Scotch broom (Cytisus scoparius) modifies microenvironment to promote nonnative plant communities

David R. Carter, Robert A Slesak, Timothy B. Harrington, David H. Peter, Anthony W. D’Amato

Research output: Contribution to journalArticle

Abstract

Scotch broom [Cytisus scoparius (L.) Link] is a globally important nitrogen (N)-fixing invasive plant species that has potential to alter soil water dynamics, soil chemistry, and plant communities. We evaluated the effects of Scotch broom on soil moisture, soil chemistry, soil temperature, photosynthetically active radiation (PAR), and vegetation communities over 4 years at a site recently harvested for timber. Treatments of Scotch broom (either present via planting or absent) and background vegetation (either present or absent via herbicide treatments) were applied to 4 m 2 plots. Background vegetation was associated with the greatest decrease of soil water content (SWC) among treatments. During the driest year, Scotch broom showed some evidence of increased early-and late-season soil water usage, and, briefly, a high usage relative to background vegetation plots. On a percent cover basis, Scotch broom had a substantially greater negative influence on SWC than did background vegetation. Surprisingly, Scotch broom was not consistently associated with increases in total soil N, but there was evidence of increasing soil water N when Scotch broom was present. Scotch broom-only plots had greater concentrations of soil water magnesium (Mg 2+ ) and calcium (Ca 2+ ) than other treatments. On a percent cover basis, Scotch broom had a uniquely high demand for potassium (K + ) relative to the background vegetation. Average soil temperature was slightly greater, and soil surface PAR lower, with Scotch broom present. Scotch broom-absent plots increased in species diversity and richness over time, while Scotch broom-present plots remained unchanged. Scotch broom presence was associated with an increase in cover of nonnative sweet vernalgrass (Anthoxanthum odoratum L.). Scotch broom generated positive feedbacks with resource conditions that favored its dominance and the establishment of nonnative grass.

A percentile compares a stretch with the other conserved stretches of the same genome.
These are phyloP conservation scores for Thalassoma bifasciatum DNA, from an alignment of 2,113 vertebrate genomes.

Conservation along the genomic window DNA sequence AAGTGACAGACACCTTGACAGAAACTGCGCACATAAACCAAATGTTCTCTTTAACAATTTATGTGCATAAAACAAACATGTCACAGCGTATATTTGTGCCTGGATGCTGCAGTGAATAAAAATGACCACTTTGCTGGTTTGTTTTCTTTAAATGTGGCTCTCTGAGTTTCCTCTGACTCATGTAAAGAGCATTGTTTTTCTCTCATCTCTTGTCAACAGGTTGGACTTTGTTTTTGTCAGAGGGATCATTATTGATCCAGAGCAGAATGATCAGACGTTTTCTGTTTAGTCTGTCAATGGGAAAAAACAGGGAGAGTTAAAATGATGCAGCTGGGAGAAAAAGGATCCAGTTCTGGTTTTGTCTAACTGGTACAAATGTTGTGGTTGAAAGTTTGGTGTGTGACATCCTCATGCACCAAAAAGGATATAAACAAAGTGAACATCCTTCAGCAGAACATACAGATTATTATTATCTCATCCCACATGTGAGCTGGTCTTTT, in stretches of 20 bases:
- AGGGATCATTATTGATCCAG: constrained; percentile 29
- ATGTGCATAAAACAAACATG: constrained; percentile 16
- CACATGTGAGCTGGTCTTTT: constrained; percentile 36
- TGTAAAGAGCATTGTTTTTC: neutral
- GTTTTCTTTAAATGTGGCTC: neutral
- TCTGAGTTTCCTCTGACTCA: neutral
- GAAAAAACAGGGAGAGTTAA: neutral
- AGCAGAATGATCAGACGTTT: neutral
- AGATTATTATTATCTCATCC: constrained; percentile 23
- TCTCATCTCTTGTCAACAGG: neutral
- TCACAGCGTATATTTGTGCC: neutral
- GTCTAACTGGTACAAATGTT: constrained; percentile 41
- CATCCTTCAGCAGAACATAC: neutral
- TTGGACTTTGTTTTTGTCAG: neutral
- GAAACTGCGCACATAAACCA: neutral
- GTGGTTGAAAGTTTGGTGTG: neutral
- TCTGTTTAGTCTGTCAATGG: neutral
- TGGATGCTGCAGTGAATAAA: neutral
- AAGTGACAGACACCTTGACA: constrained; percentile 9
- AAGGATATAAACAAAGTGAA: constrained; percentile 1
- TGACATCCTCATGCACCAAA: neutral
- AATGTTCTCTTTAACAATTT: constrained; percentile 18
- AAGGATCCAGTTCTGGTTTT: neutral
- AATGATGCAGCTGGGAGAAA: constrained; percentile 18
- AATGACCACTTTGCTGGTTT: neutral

Original languageEnglish (US)
Pages (from-to)1055-1073
Number of pages19
JournalBiological Invasions
Volume21
Issue number4
DOIs
StatePublished - Apr 15 2019

Fingerprint

Cytisus scoparius
plant community
plant communities
soil water
vegetation
soil chemistry
photosynthetically active radiation
soil temperature
water content
Anthoxanthum odoratum
herbicide
timber
species diversity
magnesium
soil surface
potassium
soil moisture
species richness
calcium
grass

Keywords

  • Extended growing season
  • Pacific Northwest
  • Soil properties
  • Soil water

Cite this

Scotch broom (Cytisus scoparius) modifies microenvironment to promote nonnative plant communities. / Carter, David R.; Slesak, Robert A; Harrington, Timothy B.; Peter, David H.; D’Amato, Anthony W.

In: Biological Invasions, Vol. 21, No. 4, 15.04.2019, p. 1055-1073.

Research output: Contribution to journalArticle

Carter, David R. ; Slesak, Robert A ; Harrington, Timothy B. ; Peter, David H. ; D’Amato, Anthony W. / Scotch broom (Cytisus scoparius) modifies microenvironment to promote nonnative plant communities. In: Biological Invasions. 2019 ; Vol. 21, No. 4. pp. 1055-1073.
@article{52f68a96dd9d43399932b754a2351d56,
title = "Scotch broom (Cytisus scoparius) modifies microenvironment to promote nonnative plant communities",